Why does my cat vomit after eating?

Believe it or not, this is a common problem that many cat owners face. You are not alone.

You know the scenario. We’ve all been there:

Your cat is meowing incessantly. It won’t leave you alone and keeps rubbing against your legs. Whenever you walk toward the general vicinity of its empty food bowl, it darts toward it, as if to indicate to you that it wants food.

And then when you finally fill up its food bowl, it makes a mad rush toward it and starts devouring the food like there is no tomorrow.

Mere minutes after it has satiated its hunger, you hear that all too familiar sound of your cat belching.

Uh oh! Your cat is getting ready to hurl!

It’s too late for you too do anything about it.

But then as soon as your cat has finished doing its deed, it leaves the scene of the crime. Within seconds, it has retreated to its safe space within the house.

It’s almost as if your cat feels ashamed of what it has done.

Could My Cat Be Vomiting Due To Hairballs?

If your cat is vomiting after every meal, that could very well be a telltale sign that your cat has a hairball lodged in its esophagus or stomach.

What is a hairball, you ask?

Simply put, a hairball refers to a massive wad of fur that has become tightly wound and tangled together. Think of a ball of yarn. That’s basically what it looks like and how it is all strung together.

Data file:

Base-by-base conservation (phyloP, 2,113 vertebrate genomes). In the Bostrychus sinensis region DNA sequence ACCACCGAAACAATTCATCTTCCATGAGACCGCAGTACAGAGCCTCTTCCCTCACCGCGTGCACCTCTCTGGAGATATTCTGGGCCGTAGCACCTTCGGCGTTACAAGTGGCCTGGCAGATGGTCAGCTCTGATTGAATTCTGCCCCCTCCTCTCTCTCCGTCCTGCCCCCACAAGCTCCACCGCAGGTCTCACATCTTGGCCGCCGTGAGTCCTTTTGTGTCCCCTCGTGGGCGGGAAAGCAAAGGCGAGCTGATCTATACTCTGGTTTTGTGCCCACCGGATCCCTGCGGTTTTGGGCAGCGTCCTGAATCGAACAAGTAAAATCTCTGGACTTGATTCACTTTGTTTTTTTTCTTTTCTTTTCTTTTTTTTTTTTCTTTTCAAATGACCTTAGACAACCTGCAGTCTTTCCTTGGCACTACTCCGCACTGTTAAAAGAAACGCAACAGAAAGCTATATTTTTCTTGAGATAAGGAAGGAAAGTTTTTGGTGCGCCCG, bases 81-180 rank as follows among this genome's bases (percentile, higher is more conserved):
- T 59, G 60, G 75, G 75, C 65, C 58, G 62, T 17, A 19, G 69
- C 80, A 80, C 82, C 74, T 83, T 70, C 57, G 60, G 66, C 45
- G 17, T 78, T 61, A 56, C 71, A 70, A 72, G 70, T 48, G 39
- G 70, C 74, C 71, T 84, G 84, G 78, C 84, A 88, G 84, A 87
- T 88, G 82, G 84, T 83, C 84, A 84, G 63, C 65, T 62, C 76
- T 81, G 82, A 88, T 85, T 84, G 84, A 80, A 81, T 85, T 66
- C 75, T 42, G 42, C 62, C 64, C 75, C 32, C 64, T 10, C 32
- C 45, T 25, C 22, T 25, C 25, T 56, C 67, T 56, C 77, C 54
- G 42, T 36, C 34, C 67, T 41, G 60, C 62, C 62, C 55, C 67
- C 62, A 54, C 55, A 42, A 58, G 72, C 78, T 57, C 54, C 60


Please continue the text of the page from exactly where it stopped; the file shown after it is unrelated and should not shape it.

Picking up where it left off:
How do hairballs develop, you wonder?

why does my cat vomit after eating
Some cats are prone to vomiting hairballs after eating.

That’s a good question. The answer lies in understanding a little bit about the instinctive behavior of felines.

If you have spent any time with cats at all, you know that one thing that they enjoy doing instinctively and incessantly is grooming themselves. In fact, cats are seemingly obsessed with grooming themselves. It’s all they seem to be doing. Your cat could be in pursuit of a mouse and then pause right in mid-chase to groom themselves.

If anything, cats are extremely particular about keeping themselves clean and well groomed.

Unfortunately, there’s a side effect to this instinctive behavior of theirs: They vomit.

Let me explain.

Every time your cat licks itself, there is always the possibility that it may lap up some of its loose fur. It might only be one or two minuscule strands of fur. They get stuck to the tongue, due to its adhesive nature, and end up being ingested by the cat. Now multiply by this by hundreds of strokes of the tongue, and it could inevitably wind up ingesting a lot more fur follicles, all of which are accumulating in its stomach.

Normally you would think that this should be no big deal. If a cat (or any other human or animal, for that matter) were to swallow fur or hair, it should pass through the digestive system and out through nature’s excretory process, right?